FIG. 7. Selective knockdown of cotransfected constructs by siRNA. Selective knockdown of cotransfected constructs by siRNA. Insets, phase contrast images of upper right corner of the same field; scale bar, 25 μm.

FIGS. 8A-B. Induction of EMT by proteolytic activity of MMP-3. a, Catalytically inactive MMP-3 (MMP-3EA) does not induce EMT, and does not block EMT induced by active MMP-3. Scale bar, 50 μm. Graph, MMP-3EA expression in uninduced and induced cells, analyzed by quantitative RT/PCR and normalized to GAPDH expression. Error bars, SEM; p<0.001 for comparison. b, Activation of vimentin-EGFP construct and effect of MMP inhibitor (GM6001) on cells treated with MMP-3. Scale bar, 50 μm.

FIG. 9. Validation of Rac1b antibody. Cells were transfected with plasmids expressing YFP, cloned mouse Rac1b, YFP-Rac1b, or YFP-Rac1. Cell lysates were westernblotted using anti-Rac1 antibody (1:1000, Upstate), or the rabbit antisera raised against the Rac1b insert peptide (1:100, Biosource). Note that Rac1 antibody cross-reacts with Rac1b, but that the Rac1b antibody does not recognize Rac1.

FIG. 10. Effect of YFP-fused Rac1 and Rac1b constructs on cell morphology. Mouse Rac1b was cloned from cDNA derived from MMP-3-treated cells expressed as a fusion with YFP; endogenous mouse Rac1 was also cloned and used to generate active YFPRac1V12 and inhibitory YFPRac1N17 constructs. Left, Texas redphalloidin; right, YFP; scale bar, 25 μm.

FIG. 11. Activity assay of YFP-fused mouse Rac1b and Rac1V12.

BRIEF DESCRIPTION OF THE SEQUENCES

SEQ ID NO: 1 sets forth an siRNA sequence that specifically inhibits Rac1b expression.

SEQ ID NO: 2 sets forth an siRNA sequence that specifically inhibits Rac1b expression.

SEQ ID NO: 3 sets forth an siRNA sequence that specifically inhibits Rac1b expression.

SEQ ID NO: 4 sets forth an siRNA sequence that specifically inhibits Rac1b expression.

SEQ ID NO: 5 sets forth the nucleotide sequence for the Rac1b insertion,

SEQ ID NO: 6 sets forth the polypeptide sequence for the Rac1B insertion.

SEQ ID NO: 7 sets forth the nucleotide sequence for human Rac1 cDNA.

SEQ ID NO: 8 sets forth the nucleotide sequence for human Rac1b cDNA.

SEQ ID NO: 9 sets forth a polypeptide sequence used to generate an antibody that specifically binds to Rac1b.

SEQ ID NO: 10 sets forth an enzymatic cleavage sequence.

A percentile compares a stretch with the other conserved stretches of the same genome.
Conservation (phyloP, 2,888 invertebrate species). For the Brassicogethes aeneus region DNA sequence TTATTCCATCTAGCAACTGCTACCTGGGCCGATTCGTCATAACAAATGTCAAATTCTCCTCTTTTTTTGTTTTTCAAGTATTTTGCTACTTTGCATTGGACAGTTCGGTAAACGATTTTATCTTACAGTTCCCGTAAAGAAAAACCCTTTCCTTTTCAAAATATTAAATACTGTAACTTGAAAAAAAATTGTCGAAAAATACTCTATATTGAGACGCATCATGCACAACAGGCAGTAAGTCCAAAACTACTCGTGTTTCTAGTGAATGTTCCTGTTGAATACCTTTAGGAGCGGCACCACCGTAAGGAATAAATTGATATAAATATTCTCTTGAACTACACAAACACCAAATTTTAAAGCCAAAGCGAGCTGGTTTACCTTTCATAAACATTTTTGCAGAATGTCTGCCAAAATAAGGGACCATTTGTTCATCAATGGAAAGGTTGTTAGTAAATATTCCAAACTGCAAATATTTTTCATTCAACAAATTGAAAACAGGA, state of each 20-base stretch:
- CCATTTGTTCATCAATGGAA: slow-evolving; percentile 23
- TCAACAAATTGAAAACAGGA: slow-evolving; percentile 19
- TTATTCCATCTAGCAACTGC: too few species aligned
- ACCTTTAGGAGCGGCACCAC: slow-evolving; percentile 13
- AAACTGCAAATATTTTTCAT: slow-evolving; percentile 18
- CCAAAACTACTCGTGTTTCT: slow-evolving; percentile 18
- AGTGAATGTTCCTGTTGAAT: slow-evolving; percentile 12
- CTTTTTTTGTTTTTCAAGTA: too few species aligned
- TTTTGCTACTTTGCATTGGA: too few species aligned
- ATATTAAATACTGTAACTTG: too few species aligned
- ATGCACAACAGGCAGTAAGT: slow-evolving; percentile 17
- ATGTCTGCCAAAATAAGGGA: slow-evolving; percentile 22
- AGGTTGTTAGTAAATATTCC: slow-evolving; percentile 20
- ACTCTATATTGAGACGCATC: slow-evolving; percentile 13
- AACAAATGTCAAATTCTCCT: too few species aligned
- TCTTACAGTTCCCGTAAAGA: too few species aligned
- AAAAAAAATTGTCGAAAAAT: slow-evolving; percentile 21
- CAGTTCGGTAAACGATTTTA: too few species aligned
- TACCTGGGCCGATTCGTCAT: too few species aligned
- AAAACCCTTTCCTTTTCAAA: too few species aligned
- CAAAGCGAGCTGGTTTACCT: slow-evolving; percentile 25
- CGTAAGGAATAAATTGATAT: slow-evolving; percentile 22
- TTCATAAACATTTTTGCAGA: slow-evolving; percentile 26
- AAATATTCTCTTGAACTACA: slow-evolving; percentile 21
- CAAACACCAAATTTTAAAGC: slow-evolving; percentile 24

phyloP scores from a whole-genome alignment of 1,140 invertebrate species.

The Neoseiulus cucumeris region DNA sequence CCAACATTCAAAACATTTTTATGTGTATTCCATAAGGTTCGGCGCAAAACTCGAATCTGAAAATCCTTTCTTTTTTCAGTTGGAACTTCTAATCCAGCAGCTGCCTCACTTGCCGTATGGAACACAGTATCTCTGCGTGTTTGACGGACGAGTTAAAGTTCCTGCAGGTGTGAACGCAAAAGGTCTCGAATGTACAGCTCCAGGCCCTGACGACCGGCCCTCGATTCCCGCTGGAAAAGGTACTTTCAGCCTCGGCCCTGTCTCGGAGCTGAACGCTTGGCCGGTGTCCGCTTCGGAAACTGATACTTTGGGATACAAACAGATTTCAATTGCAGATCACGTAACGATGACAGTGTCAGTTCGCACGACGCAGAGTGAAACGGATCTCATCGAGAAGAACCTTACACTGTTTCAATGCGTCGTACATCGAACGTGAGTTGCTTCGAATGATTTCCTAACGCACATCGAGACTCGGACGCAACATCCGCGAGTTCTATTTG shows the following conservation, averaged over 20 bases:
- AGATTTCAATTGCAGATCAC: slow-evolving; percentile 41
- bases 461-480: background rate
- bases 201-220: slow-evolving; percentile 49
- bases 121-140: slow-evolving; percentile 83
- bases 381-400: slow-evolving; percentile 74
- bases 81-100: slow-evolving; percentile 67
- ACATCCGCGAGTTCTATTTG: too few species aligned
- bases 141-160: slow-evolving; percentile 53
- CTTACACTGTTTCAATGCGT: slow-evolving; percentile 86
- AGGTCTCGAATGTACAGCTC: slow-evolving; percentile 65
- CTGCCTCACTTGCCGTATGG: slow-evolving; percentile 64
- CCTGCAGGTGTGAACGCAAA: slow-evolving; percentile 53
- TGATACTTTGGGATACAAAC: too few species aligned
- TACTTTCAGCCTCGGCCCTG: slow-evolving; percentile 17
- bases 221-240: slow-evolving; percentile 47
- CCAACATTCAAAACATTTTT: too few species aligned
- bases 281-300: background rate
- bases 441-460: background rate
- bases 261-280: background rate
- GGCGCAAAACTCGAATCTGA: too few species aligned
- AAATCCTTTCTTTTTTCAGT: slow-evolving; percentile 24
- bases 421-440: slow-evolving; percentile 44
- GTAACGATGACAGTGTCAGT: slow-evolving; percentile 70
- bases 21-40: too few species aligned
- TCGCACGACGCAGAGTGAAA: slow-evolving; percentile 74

SEQ ID NO: 11 sets forth a FITC-avidin staining blocking oligonucleotide.

SEQ ID NO: 12 sets forth a FITC-avidin staining control oligonucleotide.

DETAILED DESCRIPTION OF THE INVENTION

I. Introduction

The invention is based on the discovery that the Rho GTPase, Rac1b plays a role in MMP (e.g. MMP-3 and MMP-9) induced malignant transformation of cells. Prior to the studies described here, no information was available concerning the specific role of Rac1b in tumor progression, nor was any information available concerning the physiological mechanisms involved in the induction of Rac1b. Specifically, the present inventors have discovered that MMP (e.g., MMP-3 and MMP-9) induces expression of Rac1b which in turn induces an increase in the level of cellular reactive oxygen species (ROS). ROS stimulate expression of the transcription factors Snail and EMT which in turn cause oxidative damage and genomic instability leading to malignant transformation of cells.

The invention provides compositions and methods for modulating Rac1b expression. The compositions and methods are useful for preventing malignant transformation of cells and for treating disease and disorders such as cancer (e.g., MMP induced cancer). The invention further provides compositions and methods for detecting Rac1b expression. The compositions and methods are useful for diagnosis and prognosis of malignant disorders (e.g., MMP induced cancer). The compositions and methods can also be used to identify compounds useful for treating such disorders.

II. Definitions

“Rac1b” refers to a splice variant of the Rho GTPase, Rac1, that contains a 57 nucleotide in-frame insertion that results in a 19 amino acid insertion. Rho GTPases bind and hydrolyze GTP; when in the GTP-bound state, they interact with effector proteins and modulate cell function. Rac1b is a highly activated isoform of Rac1, and has been found in tumors of the colon (Jordan, P., Brazao, R., Boavida, M. G., Gespach, C. & Chastre, E. Cloning of a novel human Rac1b splice variant with increased expression in colorectal tumors. Oncogene 18, 6835-9, 1999). Rac1b has been expressed in recombinant form and found to be highly activated (Matos, P., Collard, J. G. & Jordan, P. Tumor-related alternatively spliced Rac1b is not regulated by Rho-GDP dissociation inhibitors and exhibits selective downstream signaling. J Biol Chem 278, 50442-8, 2003; Fiegen, D. et al. Alternative splicing of Rac1 generates Rac1b, a self-activating GTPase. J Biol Chem 279, 4743-49, 2004), and to have transforming properties when expressed in fibroblast cultured cells (Singh, A. et al. Rac1b, a tumor associated, constitutively active Rac1 splice variant, promotes cellular transformation. Oncogene 23, 9369-80, 2004).